• 4 Negate (1U)

Artifacts 4:

  • 4 Millstone (2)

Planeswalker 2:

  • 2 Jace, Memory Adept (3UU)

Land 20:

  • 20 Island

I am thinking about adding Windreader Sphinx for some card advantage and perhaps Trading Post for utility. I am also considering going two colors and adding White, for more balanced creature array and some utility spells. Another consideration is more land or non land mana producers. The mana curve on this deck is wonky and I am afraid it will start too slow and stall out allowing my opponent to develop his strategy. However, before altering the deck, I want to see how the baseline plays.

MTG 2014 Core Pre-Release

Today I went to Rogues Gallery in Round Rock were they had a MTG 2014 Core Pre-Release tournament. Players bought 6 booster packs and then were given 30 minutes to construct a deck from the mess of cards provided. Before going, I scanned over the spoiler list so I had a good idea of good cards to look for, concentrating on Green, Red and Black. I always concentrate on those colors in sealed deck play because they tend to be the most destructive and have the best balance of creatures. Sadly, my booster packs ran afoul of my preparations.

I pulled two cards that dictated the two colors I was to play. The First was Jace, Memory Adept and the second was Sengir Vampire. Both of these cards were by far the best cards I had, so Black and Blue it was.

13 Creatures:
1x Jace, Memory Adept (3UU)
1x Merfolk Spy (U)
2x Coral Merfolk (1U)
1x Warden of Evos Isle (2U)
1x Clone (3U)
1x Tenacious Dead (B)
1x Festering Newt (B)
2x Shadowborn Apostle (B)
1x Syphon Sliver (2B)
1x Undead Minotaur (2B)
1x Sengir Vampire (3BB)

10 Spells:
2x Tome Scour (U)
2x Sensory Deprivation (U)
1x Divination (2U)
2x Time Ebb (2U)
2x Vile Rebirth (B)
1x Wring Flesh (B)

17 Land:
9x Island
8x Swamp

So I went 2-1 in the tournament. I lost my first match 0-2. My primary problem during the first game was my deck stalled out mid game. My opponent had a butt ton of creatures out and was fixing to over run me, so I scooped. The second game, I got Jace out, but I forgot to use his milling ability until the next turn, this turned out to be a loosing mistake. Two turns later she was able to get rid of Jace  and I was unable to run her out of cards before I ran out of life.  The next round I got Jace out twice and milled his deck to nothing, at the end I was 1-1 in matches and 2-2 in games. My third opponent was able to defeat me in our first game with an unopposed Serra Angel. In the next two games, Jace hit the table and I milled her deck out. At the end I was 2-1 in matches and 4-3 in games. I got a couple of extra 2014 boosters out of it, over all it was a fun afternoon. Thanks for the great games Ashton, Lance and Diana.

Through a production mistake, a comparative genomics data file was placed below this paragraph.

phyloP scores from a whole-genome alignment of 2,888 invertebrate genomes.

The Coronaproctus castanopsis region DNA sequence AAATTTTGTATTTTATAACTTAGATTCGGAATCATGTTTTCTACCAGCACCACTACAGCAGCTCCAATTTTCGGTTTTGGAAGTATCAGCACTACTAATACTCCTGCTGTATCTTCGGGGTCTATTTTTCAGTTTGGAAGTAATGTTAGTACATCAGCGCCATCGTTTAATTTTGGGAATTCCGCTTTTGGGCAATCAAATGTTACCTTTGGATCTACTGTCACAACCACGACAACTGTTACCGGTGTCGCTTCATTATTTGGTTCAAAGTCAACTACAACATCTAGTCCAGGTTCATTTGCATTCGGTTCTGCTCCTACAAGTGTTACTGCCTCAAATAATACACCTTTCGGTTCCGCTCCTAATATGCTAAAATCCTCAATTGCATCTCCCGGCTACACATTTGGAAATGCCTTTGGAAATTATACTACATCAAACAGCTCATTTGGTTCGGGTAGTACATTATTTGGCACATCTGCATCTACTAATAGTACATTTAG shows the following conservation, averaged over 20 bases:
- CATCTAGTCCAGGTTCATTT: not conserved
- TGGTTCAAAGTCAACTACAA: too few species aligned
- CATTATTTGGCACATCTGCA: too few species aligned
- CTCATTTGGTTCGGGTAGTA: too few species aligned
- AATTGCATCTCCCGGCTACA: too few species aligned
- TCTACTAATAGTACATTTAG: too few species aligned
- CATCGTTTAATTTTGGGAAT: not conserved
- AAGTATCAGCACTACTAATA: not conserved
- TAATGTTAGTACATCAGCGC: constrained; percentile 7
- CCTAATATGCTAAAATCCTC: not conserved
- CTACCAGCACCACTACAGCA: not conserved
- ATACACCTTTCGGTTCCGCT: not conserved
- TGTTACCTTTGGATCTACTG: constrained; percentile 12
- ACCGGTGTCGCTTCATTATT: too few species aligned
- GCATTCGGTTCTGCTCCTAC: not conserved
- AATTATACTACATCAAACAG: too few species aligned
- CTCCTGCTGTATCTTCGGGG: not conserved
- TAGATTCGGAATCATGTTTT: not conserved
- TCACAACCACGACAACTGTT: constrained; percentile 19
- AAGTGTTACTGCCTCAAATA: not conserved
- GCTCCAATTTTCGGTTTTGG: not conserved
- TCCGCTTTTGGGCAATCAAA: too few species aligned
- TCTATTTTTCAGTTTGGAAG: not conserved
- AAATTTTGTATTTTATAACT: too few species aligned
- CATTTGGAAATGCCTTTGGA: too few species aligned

MTG, 2013 Core Set

The current set of Magic the Gathering is going to be replaced in just under a month and I realized I have not messed with the 2013 core set much. Usually with each set I try to put together what I think is a basic iconic deck for each color, with 2013, I had only done black. This deck cost about $30 to put together including shipping. The basic strategy is 20 cheap creatures backed up by Murder/Mutilate to get rid of enemy creatures and Duress/Mind Rot to empty your opponents hand and keep him from implementing his strategy. Sign in Blood is used to accelerate the card advantage built into this deck. The only tricky thing here is the Phylactery Lich depends on the Chronomaton, I am inclined to wait and put them into play at the same time late in the game after you opponent’s hand is empty. Alternately, you can put the Chronomaton into play early, pump him up out of Lighting Bolt range and then play the Phylactery Lich.

4 Chronomaton
4 Knight of Infamy
4 Ravenous Rats
4 Vampire Nighthawk
4 Phylactery Lich
4 Duress
4 Sign in Blood
4 Mind Rot
4 Murder
4 Mutilate
20 Swamp

This deck has a very nice mana curve on it. Only Mutilate costs more than 3 mana to cast, which means most of the cards in this deck can be cast in the all important first 3 turns of the game. This deck is fast and if your opponent does not establish his offense before the mid game, he will likely not get the chance once he starts discarding cards out of his hand and anything he manages to get out can be dealt with.

The Magic Dojo

When I was first introduced to Magic: The Gathering back in 1995, the internet had not yet come into wide use. The only deck sharing there was came from magazines like the Duelist and from looking at and playing against other peoples decks. Because I was in Germany at the time, this made our pool of skilled players and deck builders very small. We figured out land destruction, discard, control and ramp decks pretty much on our own. Out of this environment came the Blue Cheese, a Blue/Red Control deck, which was my first entirely original deck that was successful in our meta game. Some scrapes of information got through, for instance, I had heard about ErnieGeddon and NecroDecks, but none of us had ever actually seen them, so we built our own versions of them. So when the Black Summer came I was dominating play using my own version of the NecoDeck, it was only later I found out my version was not well built and I was not playing it very well either.